165. 166. How much weight will the balloon take before it pops? <ul><li>There are 25 (rather blunt) nails. </li></ul>Name Weight (g or kg) Name Weight (g or kg) Cliodhna Asuka Emma Mahaad Melanie Mitchell Satoka Benjamin Rina Tomo Caroline Patrik Christina Takumi William W William X
    166. 167. The Bed of Nails <ul><li>In your notebooks, write a paragraph to explain why it doesn't hurt to lie on it. Also explain why is it necessary to lie down gradually, instead of standing on it first? </li></ul>http://entertainment.howstuffworks.com/arts/circus-arts/bed-of-nails.htm
    167. 168. Bookwork <ul><li>Page 151 (all questions)
    168. 169. Then continue with assignments. </li></ul>
    169. 170. Speed Revision <ul><li>How long will it take to walk from here to North Star?
    170. 171. Assume I walk at 3 m/s and run at 7 m/s. </li></ul>Source: Google Maps
    171. 172. Pressure <ul><li>Air and water particles move around and push on everything around them. This is called pressure.
    172. 173. As the temperature of the liquid or gas increases, the particles move faster, increasing the pressure.
    173. 174. Air and water pressure increases as depth increases, because the pressure needs to support more weight on top.
    174. 175. The air pressure at sea level is about 100 000 Pa. This means that a cubic metre could support a weight of __________kg if there were no air pressure from above. </li></ul>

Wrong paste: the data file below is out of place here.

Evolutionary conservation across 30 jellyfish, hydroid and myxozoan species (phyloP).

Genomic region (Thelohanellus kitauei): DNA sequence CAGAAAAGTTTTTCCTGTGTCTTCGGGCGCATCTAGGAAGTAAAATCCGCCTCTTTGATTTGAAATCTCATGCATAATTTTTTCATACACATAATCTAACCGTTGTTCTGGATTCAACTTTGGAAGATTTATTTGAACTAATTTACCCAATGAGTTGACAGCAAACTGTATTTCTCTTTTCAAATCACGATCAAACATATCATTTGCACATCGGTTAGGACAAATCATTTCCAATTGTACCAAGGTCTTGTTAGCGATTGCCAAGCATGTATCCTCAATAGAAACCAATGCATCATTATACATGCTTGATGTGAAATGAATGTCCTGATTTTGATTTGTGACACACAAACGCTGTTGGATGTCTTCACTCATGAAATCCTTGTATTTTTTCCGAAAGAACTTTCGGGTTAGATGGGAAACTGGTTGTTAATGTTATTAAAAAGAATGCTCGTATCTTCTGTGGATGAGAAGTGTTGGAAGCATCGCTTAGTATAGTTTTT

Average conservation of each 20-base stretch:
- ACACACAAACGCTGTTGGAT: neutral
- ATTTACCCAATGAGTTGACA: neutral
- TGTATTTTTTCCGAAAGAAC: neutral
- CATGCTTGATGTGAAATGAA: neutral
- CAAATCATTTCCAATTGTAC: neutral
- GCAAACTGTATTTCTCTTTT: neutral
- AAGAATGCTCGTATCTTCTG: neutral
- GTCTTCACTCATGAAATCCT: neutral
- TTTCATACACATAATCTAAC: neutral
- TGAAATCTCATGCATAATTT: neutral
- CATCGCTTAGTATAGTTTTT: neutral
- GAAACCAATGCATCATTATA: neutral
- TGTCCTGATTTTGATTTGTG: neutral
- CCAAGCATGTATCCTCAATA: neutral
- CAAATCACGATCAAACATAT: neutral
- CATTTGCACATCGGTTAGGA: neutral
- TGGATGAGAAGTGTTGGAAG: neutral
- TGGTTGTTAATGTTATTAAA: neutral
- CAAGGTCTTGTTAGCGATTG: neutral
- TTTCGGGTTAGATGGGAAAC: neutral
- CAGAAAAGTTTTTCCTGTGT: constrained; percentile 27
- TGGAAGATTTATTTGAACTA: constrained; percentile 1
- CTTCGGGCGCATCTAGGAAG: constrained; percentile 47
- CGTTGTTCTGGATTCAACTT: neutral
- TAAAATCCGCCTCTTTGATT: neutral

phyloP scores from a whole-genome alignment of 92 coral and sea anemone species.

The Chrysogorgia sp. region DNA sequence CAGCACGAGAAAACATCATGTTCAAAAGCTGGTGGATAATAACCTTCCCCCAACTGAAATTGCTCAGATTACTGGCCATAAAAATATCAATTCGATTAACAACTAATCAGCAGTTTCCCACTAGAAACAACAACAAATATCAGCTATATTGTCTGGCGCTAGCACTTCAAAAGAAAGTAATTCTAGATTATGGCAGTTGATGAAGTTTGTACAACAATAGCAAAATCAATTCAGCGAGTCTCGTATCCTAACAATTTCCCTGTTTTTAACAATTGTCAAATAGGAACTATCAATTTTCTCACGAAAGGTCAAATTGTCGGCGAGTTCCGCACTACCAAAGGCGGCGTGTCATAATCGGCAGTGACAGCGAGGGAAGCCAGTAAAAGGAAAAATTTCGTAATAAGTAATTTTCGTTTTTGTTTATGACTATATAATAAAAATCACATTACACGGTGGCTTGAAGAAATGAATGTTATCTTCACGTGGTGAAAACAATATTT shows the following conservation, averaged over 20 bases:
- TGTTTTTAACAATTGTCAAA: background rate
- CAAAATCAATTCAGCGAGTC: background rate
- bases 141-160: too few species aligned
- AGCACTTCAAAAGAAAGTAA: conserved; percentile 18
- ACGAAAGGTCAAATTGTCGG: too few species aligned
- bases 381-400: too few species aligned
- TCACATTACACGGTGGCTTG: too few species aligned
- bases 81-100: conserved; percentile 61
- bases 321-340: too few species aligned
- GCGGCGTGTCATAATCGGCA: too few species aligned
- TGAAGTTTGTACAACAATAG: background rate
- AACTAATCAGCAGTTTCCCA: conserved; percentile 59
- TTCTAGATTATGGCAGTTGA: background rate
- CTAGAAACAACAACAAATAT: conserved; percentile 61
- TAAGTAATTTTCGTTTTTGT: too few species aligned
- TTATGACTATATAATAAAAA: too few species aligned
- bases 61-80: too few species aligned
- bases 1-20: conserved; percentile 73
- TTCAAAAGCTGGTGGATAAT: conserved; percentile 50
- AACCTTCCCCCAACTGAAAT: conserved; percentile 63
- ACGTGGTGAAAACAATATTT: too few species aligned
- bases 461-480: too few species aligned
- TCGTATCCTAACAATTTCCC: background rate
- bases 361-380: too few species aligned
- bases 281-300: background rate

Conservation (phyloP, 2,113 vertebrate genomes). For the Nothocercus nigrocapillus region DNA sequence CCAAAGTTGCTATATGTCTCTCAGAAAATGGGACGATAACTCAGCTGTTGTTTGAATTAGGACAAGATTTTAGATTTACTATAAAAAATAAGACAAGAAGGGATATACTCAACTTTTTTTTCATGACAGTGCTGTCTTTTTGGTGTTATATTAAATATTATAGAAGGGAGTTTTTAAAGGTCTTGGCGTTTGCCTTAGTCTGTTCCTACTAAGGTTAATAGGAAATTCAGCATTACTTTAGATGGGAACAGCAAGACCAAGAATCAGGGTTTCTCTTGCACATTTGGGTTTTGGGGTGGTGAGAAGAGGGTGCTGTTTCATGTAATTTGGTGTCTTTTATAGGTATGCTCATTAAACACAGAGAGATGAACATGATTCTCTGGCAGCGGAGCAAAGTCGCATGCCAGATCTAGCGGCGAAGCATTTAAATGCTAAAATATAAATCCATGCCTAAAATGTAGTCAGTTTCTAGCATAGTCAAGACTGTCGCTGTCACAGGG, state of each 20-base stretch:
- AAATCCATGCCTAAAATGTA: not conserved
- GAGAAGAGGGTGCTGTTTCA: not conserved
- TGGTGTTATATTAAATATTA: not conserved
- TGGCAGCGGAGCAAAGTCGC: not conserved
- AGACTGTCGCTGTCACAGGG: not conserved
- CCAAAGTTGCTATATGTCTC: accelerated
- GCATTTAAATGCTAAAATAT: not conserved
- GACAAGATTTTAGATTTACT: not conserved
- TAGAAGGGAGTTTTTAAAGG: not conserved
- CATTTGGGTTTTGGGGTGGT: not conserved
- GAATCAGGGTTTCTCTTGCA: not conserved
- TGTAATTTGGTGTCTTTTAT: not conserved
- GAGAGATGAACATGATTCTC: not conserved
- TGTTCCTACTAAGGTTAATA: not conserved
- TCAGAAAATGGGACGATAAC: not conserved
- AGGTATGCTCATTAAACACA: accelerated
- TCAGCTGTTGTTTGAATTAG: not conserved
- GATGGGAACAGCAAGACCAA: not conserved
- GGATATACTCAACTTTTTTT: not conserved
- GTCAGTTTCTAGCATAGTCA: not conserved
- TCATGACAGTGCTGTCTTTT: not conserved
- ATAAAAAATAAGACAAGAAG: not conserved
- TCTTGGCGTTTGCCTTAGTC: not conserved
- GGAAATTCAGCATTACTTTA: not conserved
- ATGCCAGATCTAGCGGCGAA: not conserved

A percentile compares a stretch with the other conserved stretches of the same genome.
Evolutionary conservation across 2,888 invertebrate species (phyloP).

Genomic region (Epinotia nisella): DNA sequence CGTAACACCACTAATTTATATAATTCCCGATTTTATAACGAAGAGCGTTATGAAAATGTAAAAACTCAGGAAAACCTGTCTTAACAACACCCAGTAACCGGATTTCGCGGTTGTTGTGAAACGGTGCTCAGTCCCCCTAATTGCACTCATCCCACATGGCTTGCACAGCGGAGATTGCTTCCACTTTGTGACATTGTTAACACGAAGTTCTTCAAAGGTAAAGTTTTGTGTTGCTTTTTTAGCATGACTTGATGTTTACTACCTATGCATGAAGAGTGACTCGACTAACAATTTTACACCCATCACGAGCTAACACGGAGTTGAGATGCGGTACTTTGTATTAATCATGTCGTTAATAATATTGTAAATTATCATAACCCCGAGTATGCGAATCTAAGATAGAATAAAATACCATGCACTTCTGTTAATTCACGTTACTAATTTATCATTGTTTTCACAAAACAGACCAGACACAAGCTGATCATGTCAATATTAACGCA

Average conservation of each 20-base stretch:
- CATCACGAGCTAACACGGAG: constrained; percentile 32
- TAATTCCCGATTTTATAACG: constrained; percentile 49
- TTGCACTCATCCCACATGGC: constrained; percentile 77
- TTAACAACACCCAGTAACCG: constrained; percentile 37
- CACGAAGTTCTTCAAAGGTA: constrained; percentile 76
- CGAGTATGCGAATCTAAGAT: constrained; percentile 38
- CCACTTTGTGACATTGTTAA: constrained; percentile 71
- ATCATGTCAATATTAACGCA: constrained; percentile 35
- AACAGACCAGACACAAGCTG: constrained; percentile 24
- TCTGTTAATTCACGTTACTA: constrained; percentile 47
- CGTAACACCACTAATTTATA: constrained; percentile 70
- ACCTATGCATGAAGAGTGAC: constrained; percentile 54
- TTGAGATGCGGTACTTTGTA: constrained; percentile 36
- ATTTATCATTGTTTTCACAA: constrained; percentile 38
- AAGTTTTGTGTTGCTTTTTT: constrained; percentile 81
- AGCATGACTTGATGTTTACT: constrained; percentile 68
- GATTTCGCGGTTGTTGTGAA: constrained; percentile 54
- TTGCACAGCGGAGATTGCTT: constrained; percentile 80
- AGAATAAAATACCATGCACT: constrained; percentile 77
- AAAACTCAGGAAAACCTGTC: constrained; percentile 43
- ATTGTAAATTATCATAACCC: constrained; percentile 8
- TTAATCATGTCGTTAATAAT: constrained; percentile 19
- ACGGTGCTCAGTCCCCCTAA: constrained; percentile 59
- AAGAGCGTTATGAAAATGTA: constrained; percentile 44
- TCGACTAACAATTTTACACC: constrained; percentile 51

175. 176. Pressure in Fluids https://commons.wikimedia.org/wiki/File:Aquarium_empty.svg
    176. 177. A Nice Simulation <ul><li>http://htwins.net/aps/
    177. 178. Why doesn't it explode? </li></ul>
    178. 179. Sucking Liquid Up A Straw <ul><li>When we “suck” liquid up a straw, we don't suck it up. We suck the air out of a straw, and the atmosphere pushes the liquid up the straw.
    179. 180. Would it be possible to suck water up a straw on the moon? </li></ul>http://www.one-school.net/Malaysia/UniversityandCollege/SPM/revisioncard/physics/forceandpressure/appatmosphericpressure.html
    180. 181. Questions <ul><li>Explain why the can was crushed in the water.
    181. 182. Explain why pressure around us is so high, but we cannot feel it.
    182. 183. Explain why it is not possible for humans to swim too deep.
    183. 184. Given that atmospheric pressure is about 100 000 Pa, show that a square meter could support 10000kg (about 15 cars).
    184. 185. Calculate the weight force on 1cm 2 of air at sea level, assuming the atmospheric pressure above. </li></ul>
    185. 186. Hydraulics <ul><li>Pascal's Law states that the pressure is the same anywhere in a fluid (except when depth changes).
    186. 187. Pressure = Force / Area.
    187. 188. Force =
    188. 189. The force is the same everywhere in a fluid.
    189. 190. A larger area makes a greater force.
    190. 191. Machines apply this principle to lift heavy objects. This is known as hydraulics. </li></ul>http://home.wxs.nl/~brink494/hydr_e.htm
    191. 192. Siphon <ul><li>Siphoning is making a liquid flow briefly uphill and then end up below where it started. </li></ul>Please see this image for the idea but ignore the measurements on it as these are beyond G8 level: http://www.pump-zone.com/images/stories/piping/siphons%20and%20effect%201.jpg
    192. 193. Questions <ul>1. Explain how hydraulics can be used to lift very heavy objects. </ul>2. A large car has a mass of 1000kg and sits on a hydraulic lift with an area of 2m 2 . The lever has an area of 0.5 m 2. . Calculate how much force will be required to lift the car. Diagrams deleted but unnecessary to answer the questions.
    193. 194. Youtube Video <ul><li>http://www.youtube.com/watch?v=YlmRa-9zDF8&feature=related </li></ul>